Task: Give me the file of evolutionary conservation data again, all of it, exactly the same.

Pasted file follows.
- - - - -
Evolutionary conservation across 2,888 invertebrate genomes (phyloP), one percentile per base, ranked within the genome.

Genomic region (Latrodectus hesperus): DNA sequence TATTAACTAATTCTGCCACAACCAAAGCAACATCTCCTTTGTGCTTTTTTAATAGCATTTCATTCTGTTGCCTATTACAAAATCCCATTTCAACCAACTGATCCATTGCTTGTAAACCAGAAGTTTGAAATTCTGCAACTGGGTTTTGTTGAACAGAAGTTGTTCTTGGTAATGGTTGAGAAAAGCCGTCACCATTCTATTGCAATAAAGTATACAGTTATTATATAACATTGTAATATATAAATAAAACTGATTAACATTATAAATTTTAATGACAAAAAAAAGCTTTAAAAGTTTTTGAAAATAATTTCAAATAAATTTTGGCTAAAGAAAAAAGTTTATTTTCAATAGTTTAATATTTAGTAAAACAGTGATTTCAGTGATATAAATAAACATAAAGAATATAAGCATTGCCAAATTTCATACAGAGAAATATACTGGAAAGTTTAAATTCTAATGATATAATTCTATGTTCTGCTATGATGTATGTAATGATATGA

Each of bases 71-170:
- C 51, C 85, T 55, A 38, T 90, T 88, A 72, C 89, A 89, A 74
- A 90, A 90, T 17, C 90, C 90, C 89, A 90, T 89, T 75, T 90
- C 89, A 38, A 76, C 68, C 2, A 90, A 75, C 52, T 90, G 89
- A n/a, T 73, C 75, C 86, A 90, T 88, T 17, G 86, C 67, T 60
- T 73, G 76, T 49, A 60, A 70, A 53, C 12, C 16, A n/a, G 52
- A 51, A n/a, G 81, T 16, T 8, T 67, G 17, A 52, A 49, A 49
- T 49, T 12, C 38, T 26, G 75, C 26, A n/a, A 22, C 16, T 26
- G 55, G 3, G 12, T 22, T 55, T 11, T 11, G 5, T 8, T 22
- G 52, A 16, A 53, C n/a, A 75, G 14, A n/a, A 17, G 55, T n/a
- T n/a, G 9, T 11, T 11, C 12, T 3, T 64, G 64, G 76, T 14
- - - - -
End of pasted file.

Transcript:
Evolutionary conservation across 2,888 invertebrate genomes (phyloP), one percentile per base, ranked within the genome.

Genomic region (Latrodectus hesperus): DNA sequence TATTAACTAATTCTGCCACAACCAAAGCAACATCTCCTTTGTGCTTTTTTAATAGCATTTCATTCTGTTGCCTATTACAAAATCCCATTTCAACCAACTGATCCATTGCTTGTAAACCAGAAGTTTGAAATTCTGCAACTGGGTTTTGTTGAACAGAAGTTGTTCTTGGTAATGGTTGAGAAAAGCCGTCACCATTCTATTGCAATAAAGTATACAGTTATTATATAACATTGTAATATATAAATAAAACTGATTAACATTATAAATTTTAATGACAAAAAAAAGCTTTAAAAGTTTTTGAAAATAATTTCAAATAAATTTTGGCTAAAGAAAAAAGTTTATTTTCAATAGTTTAATATTTAGTAAAACAGTGATTTCAGTGATATAAATAAACATAAAGAATATAAGCATTGCCAAATTTCATACAGAGAAATATACTGGAAAGTTTAAATTCTAATGATATAATTCTATGTTCTGCTATGATGTATGTAATGATATGA

Each of bases 71-170:
- C 51, C 85, T 55, A 38, T 90, T 88, A 72, C 89, A 89, A 74
- A 90, A 90, T 17, C 90, C 90, C 89, A 90, T 89, T 75, T 90
- C 89, A 38, A 76, C 68, C 2, A 90, A 75, C 52, T 90, G 89
- A n/a, T 73, C 75, C 86, A 90, T 88, T 17, G 86, C 67, T 60
- T 73, G 76, T 49, A 60, A 70, A 53, C 12, C 16, A n/a, G 52
- A 51, A n/a, G 81, T 16, T 8, T 67, G 17, A 52, A 49, A 49
- T 49, T 12, C 38, T 26, G 75, C 26, A n/a, A 22, C 16, T 26
- G 55, G 3, G 12, T 22, T 55, T 11, T 11, G 5, T 8, T 22
- G 52, A 16, A 53, C n/a, A 75, G 14, A n/a, A 17, G 55, T n/a
- T n/a, G 9, T 11, T 11, C 12, T 3, T 64, G 64, G 76, T 14